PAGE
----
20. The method of claim 19 wherein the step of applying a transform includes using a 1×1 inverse discrete cosine transform.

21. The method of claim 19 wherein the step of applying a transform includes using a 2×2 inverse discrete cosine transform.

22. The method of claim 19 wherein the step of applying a transform includes using a 4×4 inverse discrete cosine transform.

23. The method of claim 18 wherein the step of examining for particular arrangements of data comprises determining the location of a “end of block” in the compressed serial data.

24. The method of claim 23 wherein the step of applying a transform includes using a discrete inverse cosine transform.

25. The method of claim 23 wherein the step of applying a transform includes using a 1×1 inverse discrete cosine transform.

26. The method of claim 23 wherein the step of applying a transform includes using a 2×2 inverse discrete cosine transform.

27. The method of claim 23 wherein the step of applying a transform includes using a 4×4 inverse discrete cosine transform.

Description

Cross reference is made to the following application incorporated by reference herein for its teaching: U.S. Pat. No. 6,167,153, entitled “Method Of Compressing JPEG Files” to Ricardo L. de Queiroz; and U.S. Pat. No. 6,611,626, entitled “Method Of Compressing JPEG Files Using A Conditional Transform” to Ricardo L. de Queiroz.

The transmission of electronic data via facsimile machines and similar devices has become quite common. Efforts to transmit significantly larger volumes of this data within a substantially shortened period of time are constantly being made. This is true not only to allow for data to be sent from one location to another at faster speeds and thereby causing less inconvenience to the user, but to enable more complex data to be transmitted between the same locations without drastically increasing the required processing time. For example the facsimile processing time for a detailed halftoned image will be many times more than that of a simple sheet of black text on a white page when using the same fax machine. By the same token, fax processing of a color image will require an even greater amount of time than its greatly detailed halftoned counterpart.

Without any form of processing reduction, color image data files via facsimile would require extensive resources—very large buffers for one example—and would still take a great deal of processing time, thereby causing receipt of such transmission to become very lengthy and expensive and therefore, impractical. The transmission of color image data via fax is typically accomplished using some form of data compression prior to transmission. The JPEG (Joint Photographic Experts Group) standard provides a well known method of compressing electronic data. JPEG uses the discrete cosine transform (DCT) to map space data into spatial frequency domain data. Simply put, the first step in JPEG compression is to transform an 8×8 block of pixels into a set of 8×8 coefficients using the DCT. In a block, the DCT coefficient with the lowest frequency is referred to as the DC coefficient (DCC), and the remaining coefficients are AC coefficients (ACCs). The DCC and ACCs are quantized—divided by an integer referred to as the “step size” and rounded to the nearest whole number. The losses that occur during JPEG compression typically occur during the quantization step. The magnitude of this loss is obviously dependent upon the step size selected and the resulting amount of round-off required to perform quantization.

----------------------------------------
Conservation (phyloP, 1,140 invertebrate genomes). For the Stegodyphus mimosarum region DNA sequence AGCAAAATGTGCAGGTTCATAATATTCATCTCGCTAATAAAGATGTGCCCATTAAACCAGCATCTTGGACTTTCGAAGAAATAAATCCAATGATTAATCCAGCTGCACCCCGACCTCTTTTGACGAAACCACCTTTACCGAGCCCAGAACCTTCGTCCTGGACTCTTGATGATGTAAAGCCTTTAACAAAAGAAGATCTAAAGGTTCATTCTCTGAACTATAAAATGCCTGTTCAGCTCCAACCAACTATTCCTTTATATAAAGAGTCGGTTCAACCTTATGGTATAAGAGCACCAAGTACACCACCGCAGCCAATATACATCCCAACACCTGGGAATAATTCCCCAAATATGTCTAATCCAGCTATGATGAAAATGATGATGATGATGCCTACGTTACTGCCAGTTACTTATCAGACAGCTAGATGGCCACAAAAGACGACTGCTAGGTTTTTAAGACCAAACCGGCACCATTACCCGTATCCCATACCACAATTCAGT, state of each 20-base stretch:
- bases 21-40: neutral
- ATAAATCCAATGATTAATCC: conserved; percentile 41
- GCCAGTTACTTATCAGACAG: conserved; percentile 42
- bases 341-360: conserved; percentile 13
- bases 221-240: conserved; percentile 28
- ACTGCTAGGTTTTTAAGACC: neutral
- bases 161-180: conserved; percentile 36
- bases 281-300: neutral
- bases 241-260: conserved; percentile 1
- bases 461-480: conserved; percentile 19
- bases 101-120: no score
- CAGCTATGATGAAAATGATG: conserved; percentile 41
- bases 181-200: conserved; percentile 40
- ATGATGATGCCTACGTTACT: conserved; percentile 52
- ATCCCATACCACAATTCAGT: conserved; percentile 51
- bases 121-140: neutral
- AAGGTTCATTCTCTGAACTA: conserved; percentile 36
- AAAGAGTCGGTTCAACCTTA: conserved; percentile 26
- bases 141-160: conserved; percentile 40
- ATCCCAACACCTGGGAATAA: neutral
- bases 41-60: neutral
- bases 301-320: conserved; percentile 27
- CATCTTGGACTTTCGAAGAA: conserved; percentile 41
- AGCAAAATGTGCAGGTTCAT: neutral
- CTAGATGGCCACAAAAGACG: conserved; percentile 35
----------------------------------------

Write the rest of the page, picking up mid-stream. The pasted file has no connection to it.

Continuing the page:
Next, the quantized coefficients are arranged in a one dimensional vector by following a selected path (i.e. zigzag) through the 8×8 block of quantized coefficients. The DCC is typically the first value in the vector. Ordinary JPEG compression typically includes replacing the quantized DCC with the difference of its actual value minus the DCC of the previous block, to provide a differential DCC. Finally, the vector is encoded into a bit stream through a sequence of Run Length Counting (RLC) operations, combined with Variable Length Codes (VLC) to produce a compressed data stream.

The “receiving” portion of a fax transmission, after storage of the incoming data in a buffer, applies the inverse of the JPEG operations utilized in the sending portion. First, VLD/RLD decoding operations are performed to decompress the data stream, followed by a inverse DC DPCM operation to recover the DC component of the coefficient matrix. The resulting serial data is then arranged in a 8×8 matrix using the inverse zig-zag pattern. An inverse quantization is then performed. That result is then subjected to an inverse 8×8 discrete cosine transformation to yield the output image. Considerable processing time must be budgeted for the inverse 8×8 discrete cosine transform.